Most Worshipful Grandmaster, Grand Lodge Team, Distinguished Guests, Friends, Ladies, Gentlemen, Brethren All,
It is not the aesthetics of this building that matters, but the proper construction of its foundation that will bear the test of time.
Our Ancient Craft’s history can be likened to a pond, where a ripple effect can impact the entire ecosystem from one mere pebble thrown, though it’s rings in the water will cover a distance far mightier than its density. That’s how mankind’s history works – simple events influencing other events as it significantly produces one milestone after another.
The year was 1905 in this city of Spokane when a masonic temple was built to accommodate the growing interest in Freemasonry.
The same temple was expanded in 1925, which coincided with the peak of the fraternity, especially in this country during which time over 12% of the adult male population were members of the craft. The numbers generated by the strong interest produced enough dues that allowed many Grand Lodges to build on truly magnificent Masonic proportions.
As for the original Spokane Masonic Temple, now known as Riverside Place, it may not come as a surprise how Spokane Lodge #34 membership had grown from 16 members in 1880 to over 1200 by the year 1925. The total number of Masons in the State had grown from 1089 in 1880 when the Lodge was formed, to 46,409 by December 31, 1925. In addition to the growth of the Spokane Lodge itself, a number of new Lodges had been formed by the end of 1925 bringing the total Masonic population of the City to a total of 3,725 Master Masons.
Considered one of the grandest fraternal lodges in the western part of the Unites States and a principal structure in the Riverside Avenue National Historic District, the Spokane Masonic Temple was representative of the City Beautiful Movement as it was applied and adopted in this city.
After extensive research, other wise known as a Google search, I learned that the City Beautiful Movement was a reform philosophy of North American architecture and urban planning that flourished at the tail-end of the 1800s. The intentions behind this movement were to introduce beautification and monumental grandeur within cities, thus creating moral and civic virtue among urban populations. Advocates of the philosophy believed that such beautification promoted a harmonious social order that would increase the quality of life. However, some critics were apprehensive, recognizing the movement as overly concerned with aesthetics at the expense of true social reform.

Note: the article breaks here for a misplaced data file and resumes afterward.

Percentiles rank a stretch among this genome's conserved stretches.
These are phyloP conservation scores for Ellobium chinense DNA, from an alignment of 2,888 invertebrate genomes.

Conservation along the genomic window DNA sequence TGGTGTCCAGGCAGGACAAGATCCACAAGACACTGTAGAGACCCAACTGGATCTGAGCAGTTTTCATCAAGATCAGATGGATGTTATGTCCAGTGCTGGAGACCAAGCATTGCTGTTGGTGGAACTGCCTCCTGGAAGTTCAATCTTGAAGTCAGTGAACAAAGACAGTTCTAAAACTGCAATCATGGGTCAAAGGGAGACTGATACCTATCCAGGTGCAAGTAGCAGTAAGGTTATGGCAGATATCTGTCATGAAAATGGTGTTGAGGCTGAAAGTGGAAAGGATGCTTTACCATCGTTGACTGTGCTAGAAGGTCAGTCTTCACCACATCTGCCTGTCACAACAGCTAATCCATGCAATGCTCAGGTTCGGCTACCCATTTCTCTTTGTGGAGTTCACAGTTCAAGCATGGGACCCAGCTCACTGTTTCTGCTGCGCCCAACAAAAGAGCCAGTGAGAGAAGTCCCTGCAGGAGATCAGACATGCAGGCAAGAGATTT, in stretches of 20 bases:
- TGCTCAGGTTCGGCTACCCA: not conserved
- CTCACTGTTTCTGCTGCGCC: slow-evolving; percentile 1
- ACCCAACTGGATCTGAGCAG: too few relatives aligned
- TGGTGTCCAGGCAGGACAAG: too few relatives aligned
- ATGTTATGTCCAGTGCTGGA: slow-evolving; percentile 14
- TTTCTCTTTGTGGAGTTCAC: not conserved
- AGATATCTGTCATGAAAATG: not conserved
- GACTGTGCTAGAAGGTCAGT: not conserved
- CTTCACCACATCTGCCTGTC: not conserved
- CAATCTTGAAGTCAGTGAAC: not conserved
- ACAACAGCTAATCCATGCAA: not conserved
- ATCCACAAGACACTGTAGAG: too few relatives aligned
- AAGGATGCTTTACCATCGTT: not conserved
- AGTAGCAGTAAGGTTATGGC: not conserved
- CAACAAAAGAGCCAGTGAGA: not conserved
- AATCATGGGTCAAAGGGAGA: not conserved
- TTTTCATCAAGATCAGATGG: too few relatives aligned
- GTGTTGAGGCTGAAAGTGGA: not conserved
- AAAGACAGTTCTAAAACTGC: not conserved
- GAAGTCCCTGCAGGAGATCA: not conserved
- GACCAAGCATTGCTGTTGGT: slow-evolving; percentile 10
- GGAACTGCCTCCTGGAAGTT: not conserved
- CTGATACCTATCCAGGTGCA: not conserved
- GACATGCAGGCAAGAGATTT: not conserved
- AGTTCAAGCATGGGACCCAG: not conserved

On the contrary, most of the influential and prominent citizens of this city drew on their talents during its construction and period of development. This was a true reflection of the need and importance of the fraternal and social organizations to the mainstream community to keep up with the growing demand for added social interactions.
After a century of fraternal existence in the community, we decided to part ways with the famed structure that exemplifies the disciplined classicism that evolved from the Beau-Arts movement and the influence of other architectural styles of that period.
This morning we brought with us the same Landmark as before, a synthesis of virtues of the Ancient Craft in its genuine form by bringing it under the same hat of none splintered way of thinking, all in harmony together as we solemnly lay the cornerstone for this New Masonic Temple. A building whose masonic identity resides within its tiled recesses with the spirit animatedly flowing from those emblems as it typically expressed the individuality of our temples.
As we cheerfully conform to the ancient usages and established customs of the fraternity, we are presented with the three precious jewels of each station in the lodge, the square, a level and a plumb to constantly remind all present of its Moral & Masonic uses in our daily lives such us virtue, equality and rectitude.
This was followed by the Masonic Consecration of the lodge, a deeply symbolic ceremony during which the lodge following ancient custom, was anointed with corn, wine and oil: corn representing abundance and plenty,
wine the symbol of strength, and gladness and oil representing peace and joy.
With a continued desire to be the difference in promoting the honor and interest of the craft agreeably to its ancient forms and usage, allow me to share with you an excerpt from the original oration given by W. H. Ludden, Grand Orator, at the Cornerstone Laying of the Spokane Masonic Temple on October 6, 1904:
As the square angles of this stone symbolize virtue and its cubical form represents truth and perfection, so the foundation of Masonry and the perfect character of every Mason is based on virtue and truth.
With pleasure and gratitude, we meet here today to lay sure and lasting this cornerstone that there may be erected upon it a Masonic temple from which shall go forth a brotherhood of men to spread everywhere the eternal principles of truth and brotherly love. It shall be their purpose to smooth the rugged places in life, provide for the widow and orphan, and point out every man the right way. This stone will last for ages, but when the temple reared upon it has decayed and the stone itself crumbled to dust, the sublime principles of our order will still exist in their sublime significance.